Attention voyagers and excursionists: There’s an increasing effort to preserve the beauty and historic value of natural attractions and ancient ruins by capping visitor numbers and upping entry fees, while others are on the brink of disappearing altogether. Our advice? Visit these five bucket-list places while you still can.
Glacier National Park, Montana
This huge park sits in the Rocky Mountains of northern Montana. As the name implies, the landscape was carved by glaciers, which left behind rugged peaks, more than 700 lakes, more than 500 streams, and a one-of-a-kind experience for visitors. Today, the park is a favorite destination for hikers (you can see the glaciers up close), fishermen, photographers, cyclists, and outdoor enthusiasts of all stripes.
Why visit now: The glaciers are disappearing. One hundred years ago, there were 150 glaciers in the park. Today, there are 25. According to scientists at the United States Geological Survey, the park’s most visited glacier, Grinnell, has lost almost 50 percent of its footprint in the last 50 years.
Learn more: Glacier National Park (U.S. Park Service)
The breathtaking experience of Machu Picchu can include fun surprises.
Machu Picchu, Peru
These majestic Incan ruins stand on an Andean mountaintop ridge. The steep drops and surrounding forest make it a breathtaking experience. The mystery surrounding the vast ruins adds to the experience: This ancient city was built in the 15th century and later abandoned for no known reason. Visitors can get to the site a number of ways: via a four-day/three-night hike along the Inca Trail (you must travel with a sanctioned group or tour agency); via train from nearby Cusco, Ollantaytambo, or Aguas Calientes; or via bus from Aguas Calientes.
Why visit now: Access is getting more limited. Peru recently instituted new rules: Visitors need to purchase either morning or afternoon tickets and leave within the allotted timeframe. All visitors must be accompanied by an official guide and stay to three defined circuits rather than wandering around the site at will. These restrictions will be revisited in 2019 — it’s possible they’ll get even tighter.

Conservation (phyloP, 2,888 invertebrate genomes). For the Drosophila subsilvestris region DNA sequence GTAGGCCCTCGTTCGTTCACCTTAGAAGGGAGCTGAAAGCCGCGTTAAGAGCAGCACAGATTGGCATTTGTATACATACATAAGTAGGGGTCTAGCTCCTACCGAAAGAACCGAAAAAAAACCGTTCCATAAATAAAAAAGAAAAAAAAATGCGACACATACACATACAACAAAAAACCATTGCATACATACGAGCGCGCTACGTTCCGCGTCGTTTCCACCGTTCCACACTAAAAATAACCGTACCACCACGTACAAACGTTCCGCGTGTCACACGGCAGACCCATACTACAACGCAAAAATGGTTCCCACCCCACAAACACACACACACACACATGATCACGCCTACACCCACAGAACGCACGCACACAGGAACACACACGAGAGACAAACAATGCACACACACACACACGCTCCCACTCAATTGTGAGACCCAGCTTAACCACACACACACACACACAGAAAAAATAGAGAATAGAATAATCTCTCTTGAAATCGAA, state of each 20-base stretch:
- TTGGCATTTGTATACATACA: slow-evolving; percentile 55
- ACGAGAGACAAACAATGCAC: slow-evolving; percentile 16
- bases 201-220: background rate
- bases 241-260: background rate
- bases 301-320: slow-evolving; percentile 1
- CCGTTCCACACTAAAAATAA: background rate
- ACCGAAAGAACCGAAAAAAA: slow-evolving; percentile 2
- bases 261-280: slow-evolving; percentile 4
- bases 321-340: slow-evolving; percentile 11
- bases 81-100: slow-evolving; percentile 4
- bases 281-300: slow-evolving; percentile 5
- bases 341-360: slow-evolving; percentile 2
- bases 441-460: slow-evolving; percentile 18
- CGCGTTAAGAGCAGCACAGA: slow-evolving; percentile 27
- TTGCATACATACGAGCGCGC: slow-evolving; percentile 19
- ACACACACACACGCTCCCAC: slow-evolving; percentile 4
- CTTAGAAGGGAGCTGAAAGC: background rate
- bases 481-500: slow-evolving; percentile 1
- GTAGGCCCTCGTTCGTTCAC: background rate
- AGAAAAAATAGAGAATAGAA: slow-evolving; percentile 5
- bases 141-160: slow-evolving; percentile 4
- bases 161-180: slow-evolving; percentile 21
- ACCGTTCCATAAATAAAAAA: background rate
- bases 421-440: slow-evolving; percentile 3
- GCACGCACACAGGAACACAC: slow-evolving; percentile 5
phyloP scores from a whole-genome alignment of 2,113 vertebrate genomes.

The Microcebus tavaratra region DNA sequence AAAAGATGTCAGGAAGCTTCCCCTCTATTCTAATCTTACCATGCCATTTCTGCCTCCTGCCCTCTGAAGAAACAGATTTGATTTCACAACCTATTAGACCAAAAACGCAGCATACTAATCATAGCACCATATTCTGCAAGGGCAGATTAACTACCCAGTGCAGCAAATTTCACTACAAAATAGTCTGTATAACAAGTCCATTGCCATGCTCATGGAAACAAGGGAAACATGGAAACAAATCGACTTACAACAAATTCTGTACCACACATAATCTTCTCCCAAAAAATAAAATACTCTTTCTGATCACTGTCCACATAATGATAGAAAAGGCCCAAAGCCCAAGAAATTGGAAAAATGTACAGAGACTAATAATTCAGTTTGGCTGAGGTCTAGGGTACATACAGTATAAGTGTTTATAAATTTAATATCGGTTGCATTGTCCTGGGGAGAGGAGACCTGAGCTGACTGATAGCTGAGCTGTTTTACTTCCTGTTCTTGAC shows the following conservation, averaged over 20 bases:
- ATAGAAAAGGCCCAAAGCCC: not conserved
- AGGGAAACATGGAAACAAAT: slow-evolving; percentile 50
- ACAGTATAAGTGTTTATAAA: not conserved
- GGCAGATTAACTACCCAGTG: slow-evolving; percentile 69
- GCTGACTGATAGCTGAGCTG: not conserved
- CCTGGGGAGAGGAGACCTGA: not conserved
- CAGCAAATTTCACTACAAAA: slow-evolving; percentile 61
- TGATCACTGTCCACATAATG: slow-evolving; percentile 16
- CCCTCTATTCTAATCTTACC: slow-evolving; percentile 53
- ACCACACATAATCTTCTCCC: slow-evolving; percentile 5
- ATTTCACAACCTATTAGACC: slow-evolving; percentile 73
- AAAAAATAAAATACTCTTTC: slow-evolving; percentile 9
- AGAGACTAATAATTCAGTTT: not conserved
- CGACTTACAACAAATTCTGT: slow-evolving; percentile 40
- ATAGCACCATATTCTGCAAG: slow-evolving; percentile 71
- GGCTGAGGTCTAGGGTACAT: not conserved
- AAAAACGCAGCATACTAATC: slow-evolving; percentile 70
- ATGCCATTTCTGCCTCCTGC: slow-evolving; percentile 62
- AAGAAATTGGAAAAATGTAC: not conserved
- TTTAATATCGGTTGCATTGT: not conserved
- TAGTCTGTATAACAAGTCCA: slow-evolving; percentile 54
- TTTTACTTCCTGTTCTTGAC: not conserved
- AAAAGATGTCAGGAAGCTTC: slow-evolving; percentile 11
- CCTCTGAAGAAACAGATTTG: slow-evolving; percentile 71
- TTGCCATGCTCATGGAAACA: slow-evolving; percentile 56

Learn more: Peru Travel
A diver gets up close to reef-dwellers at the Great Barrier Reef.
Great Barrier Reef, Australia
The biggest coral reef in the world covers more than 1,400 miles off the coast of northeastern Australia; it’s home to myriad species of fish, turtles, dolphins, and other aquatic life. Visitors can experience the reef multiple ways: by boat tours, snorkeling or SCUBA diving, helicopter tours, and more.
Why visit now: Overheated seawater in 2016 and 2017 has led to bleaching events that stop the coral from reproducing. Some scientists say that the reef may disappear altogether by 2030; others think the situation is less dire. Time will tell who is right.
Learn more: Tourism Australia
A walk along the Great Wall of China can be like walking back in time.
The Great Wall of China
The largest military structure ever built and one of the Seven Wonders of the World, the Great Wall of China stretches for more than 5,500 miles and took more than 2,000 years to build. Today, visitors enjoy guided hikes, camping, hotels, and even a marathon along the wall.
Why visit now: One-third of the wall has crumbled thanks to time, the elements, and locals and tourists pilfering material for souvenirs or building purposes. While renovations are being made to some parts of the wall, they are often of poor quality and incongruous, or even worsen the problem — when five miles of the 700-year-old Xiaohekou section of the wall were renovated, workers flattened historic guard towers.
Learn more: UNESCO World Heritage Centre
Penguins are a popular attraction at the bottom of the world.
The world’s southernmost landmass is a unique, icy, barren landscape that’s home to skuas, seals, and millions of penguins — a popular attraction. Antarctica also offers the best stargazing location in the world. Most visitors travel by cruise ship, though airplane tours are available as well.
Why visit now: Trips to Antarctica, the world’s least visited tourist destination, are already carefully controlled, but many scientists see tourism as a boon — it brings much-needed attention to the environmental difficulties caused by climate change. Visitors to Antarctica often become ambassadors for raising awareness about climate change. Go with a clear conscience.
Learn more: International Association of Antarctica Tour Operators